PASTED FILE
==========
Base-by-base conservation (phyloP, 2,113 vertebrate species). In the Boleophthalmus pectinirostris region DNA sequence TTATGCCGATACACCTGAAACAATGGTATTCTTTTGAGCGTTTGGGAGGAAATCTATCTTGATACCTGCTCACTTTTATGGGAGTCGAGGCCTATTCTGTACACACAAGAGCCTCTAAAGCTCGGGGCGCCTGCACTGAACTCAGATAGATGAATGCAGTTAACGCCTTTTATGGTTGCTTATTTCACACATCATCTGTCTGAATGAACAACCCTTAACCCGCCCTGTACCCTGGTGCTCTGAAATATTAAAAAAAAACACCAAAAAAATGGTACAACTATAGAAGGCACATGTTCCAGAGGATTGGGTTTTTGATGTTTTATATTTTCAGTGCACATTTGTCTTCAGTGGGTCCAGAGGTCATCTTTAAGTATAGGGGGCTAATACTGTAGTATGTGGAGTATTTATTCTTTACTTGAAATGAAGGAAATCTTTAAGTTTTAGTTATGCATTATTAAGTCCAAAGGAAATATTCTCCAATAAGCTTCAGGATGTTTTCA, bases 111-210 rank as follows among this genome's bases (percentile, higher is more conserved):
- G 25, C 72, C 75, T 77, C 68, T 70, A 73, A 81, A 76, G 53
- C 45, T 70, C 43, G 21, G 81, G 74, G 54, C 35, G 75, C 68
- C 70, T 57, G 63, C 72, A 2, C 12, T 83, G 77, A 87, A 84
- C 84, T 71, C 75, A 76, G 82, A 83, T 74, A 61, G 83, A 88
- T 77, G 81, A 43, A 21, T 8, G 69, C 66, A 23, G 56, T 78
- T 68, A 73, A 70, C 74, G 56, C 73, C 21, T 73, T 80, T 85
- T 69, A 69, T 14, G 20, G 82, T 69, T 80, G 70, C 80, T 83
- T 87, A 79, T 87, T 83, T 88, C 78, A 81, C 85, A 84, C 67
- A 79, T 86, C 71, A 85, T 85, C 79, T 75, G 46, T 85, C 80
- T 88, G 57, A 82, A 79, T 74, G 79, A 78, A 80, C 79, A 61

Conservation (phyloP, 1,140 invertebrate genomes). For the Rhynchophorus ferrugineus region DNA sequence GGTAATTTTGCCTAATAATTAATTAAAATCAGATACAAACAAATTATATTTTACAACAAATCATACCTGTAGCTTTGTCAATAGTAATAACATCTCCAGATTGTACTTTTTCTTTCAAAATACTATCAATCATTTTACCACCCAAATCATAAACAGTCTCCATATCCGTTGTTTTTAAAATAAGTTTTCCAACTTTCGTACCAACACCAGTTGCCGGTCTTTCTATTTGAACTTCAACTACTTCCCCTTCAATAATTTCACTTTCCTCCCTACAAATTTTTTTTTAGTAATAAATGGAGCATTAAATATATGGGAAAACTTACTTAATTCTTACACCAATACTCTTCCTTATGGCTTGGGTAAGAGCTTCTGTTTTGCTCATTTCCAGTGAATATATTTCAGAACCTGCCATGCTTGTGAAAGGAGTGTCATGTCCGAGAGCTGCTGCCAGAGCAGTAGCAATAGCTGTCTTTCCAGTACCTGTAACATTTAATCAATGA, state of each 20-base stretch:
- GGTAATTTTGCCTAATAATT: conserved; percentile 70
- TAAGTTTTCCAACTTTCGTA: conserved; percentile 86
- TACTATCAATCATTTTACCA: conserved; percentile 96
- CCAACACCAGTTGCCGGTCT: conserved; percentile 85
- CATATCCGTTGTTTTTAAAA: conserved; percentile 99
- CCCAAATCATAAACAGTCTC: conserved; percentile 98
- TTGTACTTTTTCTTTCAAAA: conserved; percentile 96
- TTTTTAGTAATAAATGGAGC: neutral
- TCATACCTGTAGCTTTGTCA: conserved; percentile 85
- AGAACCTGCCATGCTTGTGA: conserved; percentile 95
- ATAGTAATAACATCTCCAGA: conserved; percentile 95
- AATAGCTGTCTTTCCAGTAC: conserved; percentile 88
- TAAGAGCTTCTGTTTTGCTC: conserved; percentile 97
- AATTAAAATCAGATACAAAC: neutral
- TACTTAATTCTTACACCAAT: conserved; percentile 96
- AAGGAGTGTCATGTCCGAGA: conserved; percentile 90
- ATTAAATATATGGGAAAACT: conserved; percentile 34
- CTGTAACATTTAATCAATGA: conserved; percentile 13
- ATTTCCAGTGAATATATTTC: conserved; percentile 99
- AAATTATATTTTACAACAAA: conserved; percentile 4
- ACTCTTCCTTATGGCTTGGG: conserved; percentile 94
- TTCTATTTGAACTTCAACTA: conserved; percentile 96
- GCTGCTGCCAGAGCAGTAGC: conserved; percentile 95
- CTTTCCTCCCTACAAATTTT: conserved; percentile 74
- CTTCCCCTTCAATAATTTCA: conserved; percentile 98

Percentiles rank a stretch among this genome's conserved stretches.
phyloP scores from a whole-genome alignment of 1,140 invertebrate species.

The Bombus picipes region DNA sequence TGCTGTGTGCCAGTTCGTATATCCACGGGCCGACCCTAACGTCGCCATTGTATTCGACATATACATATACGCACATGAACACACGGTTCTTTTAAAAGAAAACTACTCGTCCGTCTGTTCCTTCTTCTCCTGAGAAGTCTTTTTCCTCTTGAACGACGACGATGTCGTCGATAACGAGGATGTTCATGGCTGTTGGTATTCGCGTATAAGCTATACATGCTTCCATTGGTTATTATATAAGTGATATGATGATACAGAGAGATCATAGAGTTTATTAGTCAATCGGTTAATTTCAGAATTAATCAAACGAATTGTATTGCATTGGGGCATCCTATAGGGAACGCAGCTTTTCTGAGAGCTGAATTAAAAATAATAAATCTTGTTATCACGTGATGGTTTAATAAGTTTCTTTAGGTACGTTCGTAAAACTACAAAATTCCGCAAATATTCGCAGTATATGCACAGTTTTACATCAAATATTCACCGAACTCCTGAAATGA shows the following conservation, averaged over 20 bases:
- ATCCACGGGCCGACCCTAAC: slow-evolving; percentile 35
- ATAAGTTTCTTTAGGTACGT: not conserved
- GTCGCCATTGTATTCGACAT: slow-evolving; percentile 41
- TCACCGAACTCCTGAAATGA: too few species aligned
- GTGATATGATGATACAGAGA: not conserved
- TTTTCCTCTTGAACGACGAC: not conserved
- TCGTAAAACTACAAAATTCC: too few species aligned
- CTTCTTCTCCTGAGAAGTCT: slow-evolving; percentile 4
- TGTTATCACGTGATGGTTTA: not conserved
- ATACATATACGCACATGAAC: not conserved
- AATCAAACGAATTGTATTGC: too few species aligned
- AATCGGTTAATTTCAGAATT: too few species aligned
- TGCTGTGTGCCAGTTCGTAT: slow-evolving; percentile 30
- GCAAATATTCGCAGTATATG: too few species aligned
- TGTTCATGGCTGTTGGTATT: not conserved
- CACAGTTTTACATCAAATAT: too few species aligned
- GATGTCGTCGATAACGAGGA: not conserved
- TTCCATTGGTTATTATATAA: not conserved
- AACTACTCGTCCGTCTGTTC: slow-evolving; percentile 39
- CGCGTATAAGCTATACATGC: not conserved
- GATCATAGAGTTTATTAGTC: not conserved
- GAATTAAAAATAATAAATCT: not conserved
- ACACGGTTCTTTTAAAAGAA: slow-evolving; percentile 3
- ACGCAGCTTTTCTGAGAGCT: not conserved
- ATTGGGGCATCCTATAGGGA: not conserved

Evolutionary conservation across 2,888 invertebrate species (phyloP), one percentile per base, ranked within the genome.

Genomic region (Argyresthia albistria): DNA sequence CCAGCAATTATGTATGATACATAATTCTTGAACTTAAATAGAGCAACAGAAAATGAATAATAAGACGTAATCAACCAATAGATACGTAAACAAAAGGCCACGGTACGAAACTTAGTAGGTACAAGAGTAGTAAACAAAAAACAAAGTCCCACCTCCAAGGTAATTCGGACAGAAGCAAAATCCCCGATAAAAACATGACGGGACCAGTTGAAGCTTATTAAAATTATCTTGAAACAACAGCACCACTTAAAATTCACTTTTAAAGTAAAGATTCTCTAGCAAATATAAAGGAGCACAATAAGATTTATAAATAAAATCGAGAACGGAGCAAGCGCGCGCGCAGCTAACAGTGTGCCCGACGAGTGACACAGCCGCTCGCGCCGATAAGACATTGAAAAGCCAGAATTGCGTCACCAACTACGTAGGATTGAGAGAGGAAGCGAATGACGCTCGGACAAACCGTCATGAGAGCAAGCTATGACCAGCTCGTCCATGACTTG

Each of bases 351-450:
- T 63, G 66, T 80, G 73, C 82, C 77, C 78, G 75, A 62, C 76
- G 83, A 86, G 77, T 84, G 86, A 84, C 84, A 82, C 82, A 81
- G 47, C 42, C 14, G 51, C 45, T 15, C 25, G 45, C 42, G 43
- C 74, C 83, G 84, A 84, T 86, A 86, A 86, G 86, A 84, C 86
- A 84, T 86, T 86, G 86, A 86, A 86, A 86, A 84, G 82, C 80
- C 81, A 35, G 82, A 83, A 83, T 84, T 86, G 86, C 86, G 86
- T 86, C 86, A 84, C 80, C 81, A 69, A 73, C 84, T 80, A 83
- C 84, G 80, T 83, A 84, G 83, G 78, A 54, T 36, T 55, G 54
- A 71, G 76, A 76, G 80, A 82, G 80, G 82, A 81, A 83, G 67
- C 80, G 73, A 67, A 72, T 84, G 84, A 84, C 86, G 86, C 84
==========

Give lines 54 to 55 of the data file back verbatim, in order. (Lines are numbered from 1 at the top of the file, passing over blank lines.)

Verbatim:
- GCAAATATTCGCAGTATATG: too few species aligned
- TGTTCATGGCTGTTGGTATT: not conserved